Billy Joel: The Life & Times Of An Angry Young Man (continued)

part five

Billy and Christie effectively announced their relationship with the release of the second single from the album, "Uptown Girl." "'Uptown Girl' is a joke song," Billy says. "It's a tribute to Frankie Valli and the Four Seasons ... It's a joke, but if you listen to it in the context of the album, you get it."

In the promotional video for the song, the titular "Uptown Girl" turned out to be Christie. At the end of the clip, she waltzed into the garage where "downtown" Billy and the band plied their blue-collar trade. Wearing fuck-me pumps and a bouncy skirt, she left the shop with Billy, the overalled mechanic. Thus, to the incredulity of many, Billie Joel and Christie Brinkley became a "public item."

As exuberantly in love as its creator was, much of the album actually was written for the joy of the music. Where The Nylon Curtain was rife with Copeland and the Beatles, An Innocent Man celebrated the simple pleasures of rock and roll from the time before it lost the "and roll" and simply became "rock," the days of Chuck Berry, the Beach Boys, the Coasters, and (in a more New York state of mind) the Four Seasons. This was the innocence in the title, and it radiated from the title track outward.

"'An Innocent Man' was written to evoke the same kind of feelings that I got when I heard Ben E. King and the Drifters," Billy said. "There's a high note in that recording—this was done in 1983—and I had a suspicion that was going to be the last time I was going to be able to hit those notes, so why not go out in a blaze of glory?"

It also celebrates his past. In a musical way, it was the path back to the green that even Brenda and Eddie, the alpha male and female of his high school days, couldn't spiritually make. Billy could, and he rejoiced in it through "Keeping the Faith."

"The song says I'm not living in the past, I'm celebrating today. I'd never have had the fire if I'd never hung out with the wild boys and heard the old music."

• • •

There's more to being a recording artist than just playing music. There are all the business aspects, the annoying details of meetings and contracts, and, the worst for Billy, photo shoots. Once again, Columbia wanted a picture of the artist on the cover, and this time Billy acquiesced. However, despite the fact that he was going out with a woman who had her picture taken for a living, Billy still did not like the way he looked on film.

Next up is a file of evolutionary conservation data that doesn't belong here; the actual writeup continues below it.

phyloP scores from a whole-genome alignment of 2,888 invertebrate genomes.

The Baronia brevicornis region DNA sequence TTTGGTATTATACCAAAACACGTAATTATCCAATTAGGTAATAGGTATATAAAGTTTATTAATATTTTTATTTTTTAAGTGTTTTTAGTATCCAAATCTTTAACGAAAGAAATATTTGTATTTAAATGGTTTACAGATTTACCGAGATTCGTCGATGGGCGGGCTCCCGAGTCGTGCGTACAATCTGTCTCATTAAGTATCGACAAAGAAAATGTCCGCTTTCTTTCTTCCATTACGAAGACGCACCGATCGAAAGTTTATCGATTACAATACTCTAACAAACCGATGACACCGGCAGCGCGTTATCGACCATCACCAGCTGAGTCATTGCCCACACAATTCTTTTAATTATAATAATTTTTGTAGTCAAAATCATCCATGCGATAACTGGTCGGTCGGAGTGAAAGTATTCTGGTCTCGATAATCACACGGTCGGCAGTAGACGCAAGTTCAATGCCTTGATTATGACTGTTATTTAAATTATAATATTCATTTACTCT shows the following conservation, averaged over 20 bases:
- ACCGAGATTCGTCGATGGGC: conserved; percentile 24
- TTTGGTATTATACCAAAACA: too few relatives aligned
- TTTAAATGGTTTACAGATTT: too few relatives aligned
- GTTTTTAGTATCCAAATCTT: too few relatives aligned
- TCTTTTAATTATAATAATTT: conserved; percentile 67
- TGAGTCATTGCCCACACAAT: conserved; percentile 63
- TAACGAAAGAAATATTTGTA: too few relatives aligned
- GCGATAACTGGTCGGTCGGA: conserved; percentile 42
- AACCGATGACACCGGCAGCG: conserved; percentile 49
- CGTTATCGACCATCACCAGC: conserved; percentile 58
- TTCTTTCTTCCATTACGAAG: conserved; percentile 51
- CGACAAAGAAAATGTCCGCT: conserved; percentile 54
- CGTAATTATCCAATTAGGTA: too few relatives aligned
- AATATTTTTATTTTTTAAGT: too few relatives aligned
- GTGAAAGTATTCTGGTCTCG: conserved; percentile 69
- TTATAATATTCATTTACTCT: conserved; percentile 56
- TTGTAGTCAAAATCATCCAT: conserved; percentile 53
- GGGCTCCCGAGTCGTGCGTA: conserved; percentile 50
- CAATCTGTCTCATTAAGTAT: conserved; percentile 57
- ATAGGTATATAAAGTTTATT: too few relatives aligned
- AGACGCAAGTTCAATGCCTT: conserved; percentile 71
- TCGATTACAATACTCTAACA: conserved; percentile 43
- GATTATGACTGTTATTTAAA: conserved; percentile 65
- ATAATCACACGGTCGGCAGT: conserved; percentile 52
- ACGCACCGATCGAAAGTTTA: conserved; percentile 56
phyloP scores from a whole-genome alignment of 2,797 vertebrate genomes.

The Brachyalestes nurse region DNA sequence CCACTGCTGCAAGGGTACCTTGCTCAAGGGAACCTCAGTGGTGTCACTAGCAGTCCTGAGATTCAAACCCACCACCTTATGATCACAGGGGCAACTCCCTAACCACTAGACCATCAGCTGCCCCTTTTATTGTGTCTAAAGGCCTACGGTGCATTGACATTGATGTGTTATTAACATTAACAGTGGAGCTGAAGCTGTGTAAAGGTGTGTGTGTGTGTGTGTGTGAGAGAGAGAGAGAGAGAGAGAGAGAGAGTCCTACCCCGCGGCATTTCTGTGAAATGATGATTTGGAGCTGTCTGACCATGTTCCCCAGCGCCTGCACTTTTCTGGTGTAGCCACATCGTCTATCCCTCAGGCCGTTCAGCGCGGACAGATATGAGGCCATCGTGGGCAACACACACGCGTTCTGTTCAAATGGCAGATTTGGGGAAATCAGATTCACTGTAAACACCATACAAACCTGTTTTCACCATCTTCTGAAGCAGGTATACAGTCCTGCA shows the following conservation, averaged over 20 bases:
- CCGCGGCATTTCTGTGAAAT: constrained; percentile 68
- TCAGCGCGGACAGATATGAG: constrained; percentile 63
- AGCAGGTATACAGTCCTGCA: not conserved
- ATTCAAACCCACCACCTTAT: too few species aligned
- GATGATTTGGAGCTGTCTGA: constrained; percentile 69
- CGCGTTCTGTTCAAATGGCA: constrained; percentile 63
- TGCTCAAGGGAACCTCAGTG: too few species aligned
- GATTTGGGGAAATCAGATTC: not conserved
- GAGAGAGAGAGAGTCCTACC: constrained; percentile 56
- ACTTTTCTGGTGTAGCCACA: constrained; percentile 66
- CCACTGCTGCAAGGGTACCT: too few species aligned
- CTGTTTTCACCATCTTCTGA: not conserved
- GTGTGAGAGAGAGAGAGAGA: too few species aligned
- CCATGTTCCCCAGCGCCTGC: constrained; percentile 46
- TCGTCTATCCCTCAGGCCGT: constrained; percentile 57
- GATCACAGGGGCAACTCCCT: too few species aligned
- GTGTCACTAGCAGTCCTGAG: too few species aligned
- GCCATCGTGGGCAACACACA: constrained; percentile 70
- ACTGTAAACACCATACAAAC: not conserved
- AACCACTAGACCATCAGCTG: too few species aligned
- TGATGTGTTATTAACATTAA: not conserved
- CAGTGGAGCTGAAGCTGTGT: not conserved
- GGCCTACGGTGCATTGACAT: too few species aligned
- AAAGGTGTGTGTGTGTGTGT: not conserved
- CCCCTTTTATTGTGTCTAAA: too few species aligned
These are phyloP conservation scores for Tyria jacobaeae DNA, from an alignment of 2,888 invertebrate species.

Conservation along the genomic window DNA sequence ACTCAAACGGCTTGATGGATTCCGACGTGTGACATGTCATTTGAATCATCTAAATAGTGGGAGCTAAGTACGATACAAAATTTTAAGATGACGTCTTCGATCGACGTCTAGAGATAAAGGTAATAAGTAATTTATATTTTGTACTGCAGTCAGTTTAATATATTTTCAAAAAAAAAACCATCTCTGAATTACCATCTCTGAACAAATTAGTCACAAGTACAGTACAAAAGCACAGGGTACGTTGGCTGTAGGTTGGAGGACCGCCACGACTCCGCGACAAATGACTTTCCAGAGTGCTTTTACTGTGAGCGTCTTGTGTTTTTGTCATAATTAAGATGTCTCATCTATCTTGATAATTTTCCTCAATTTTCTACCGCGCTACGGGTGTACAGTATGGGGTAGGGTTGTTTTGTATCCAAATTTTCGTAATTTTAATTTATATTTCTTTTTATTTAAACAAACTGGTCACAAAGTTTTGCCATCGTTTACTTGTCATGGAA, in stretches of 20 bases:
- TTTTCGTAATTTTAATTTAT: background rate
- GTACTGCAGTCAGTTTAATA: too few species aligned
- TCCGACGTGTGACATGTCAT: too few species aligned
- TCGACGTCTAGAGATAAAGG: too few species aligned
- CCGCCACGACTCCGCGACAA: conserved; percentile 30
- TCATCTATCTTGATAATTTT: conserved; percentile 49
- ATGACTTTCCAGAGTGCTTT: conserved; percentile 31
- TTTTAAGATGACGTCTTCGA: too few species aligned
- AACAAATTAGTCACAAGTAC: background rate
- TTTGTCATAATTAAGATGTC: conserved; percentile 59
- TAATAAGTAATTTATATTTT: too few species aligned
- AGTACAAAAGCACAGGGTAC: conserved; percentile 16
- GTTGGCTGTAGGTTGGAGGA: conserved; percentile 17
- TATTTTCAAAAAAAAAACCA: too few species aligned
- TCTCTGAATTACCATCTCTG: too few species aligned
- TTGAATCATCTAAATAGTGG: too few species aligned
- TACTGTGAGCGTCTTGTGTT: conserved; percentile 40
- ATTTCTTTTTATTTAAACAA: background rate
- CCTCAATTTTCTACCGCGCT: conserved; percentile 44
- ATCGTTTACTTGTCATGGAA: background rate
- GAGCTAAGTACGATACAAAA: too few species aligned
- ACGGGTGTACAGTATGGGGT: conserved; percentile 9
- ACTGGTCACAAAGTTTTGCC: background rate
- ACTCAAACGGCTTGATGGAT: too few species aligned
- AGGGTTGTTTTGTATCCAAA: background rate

"Billy never thought of himself as good-looking at all," Howard Bloom recalls, "so we had a problem with photos. We had an Annie Liebowitz photo shoot, and basically I said, 'If we're going to have a photo shoot, it has to reflect who Billy is. Billy loves his motorcycles, so we're going to do it with the motorcycles. It has to reflect the rebellious aspect of Billy, so we're going to do it with the motorcycles. So we got Annie Liebowitz out, we got the motorcycles out of the garage, we put Billy—not against the house—because I didn't want Billy portrayed as a rich person—that would turn people off. Billy had to be somebody who is like you, so you can get where Billy is, too. Billy has to be a figure that empowers you, not overwhelms you. Not that threatens you. Not that threatens to be the force of your parents putting you back down again. So, the house, no. The motorcycles, yes.

"I got to see Annie's technique. She waited until sunset, when the colors are really, really rich, and the colors are changing, literally, every second. She must have shot sixteen rolls of film of Billy to capture every instant of that sunset and every possible facial contortion that Billy would go through."

The album cover itself was shot on the stoop of a house in New York City, the kind of entranceway that his parents' first apartment in the Bronx might have had. It was the kind of place where doo-wop was born, where Frankie Valli or Dion might have started singing with their friends. The album came out in July 1983.

In January 1984—with the album having peaked at #4 and An Innocent Man nominated for Grammy Album of the Year, with "Uptown Girl" nominated for Best Pop Vocal Performance, Male (it had reached # 3 on the Hot 100 and gone gold), and with the title track of the album commencing its climb to the Top 10 and #1 on the Adult Contemporary chart—Billy hit the road with the band for a serious world tour for the first time since his accident. It kept them traveling from January through July, from Orlando to Osaka, with three days at Wembley Stadium in London and finishing off with seven shows at Madison Square Garden.

"When Billy did his week at the Garden, I called up his tour manager, Harry Sandler," says Bruce Gentile. "I told him I was a longtime friend and asked if there were any last-minute gigs available. I ended up on 'cookie duty,' keeping track of all the limos that were to enter the Garden. Coke was the in drug and the band was using heavily. Billy won an award for selling out the Garden the most nights in a row. I carried the award to the limo that was leaving with Roz and her guest. Billy himself never looked better. When I finally got to greet the piano man, Christie was a bit taken by how long I've really known her man."

When all was said and done, An Innocent Man sold 7 million copies. The album generated six Top 40 singles, including three that reached the Top 10.

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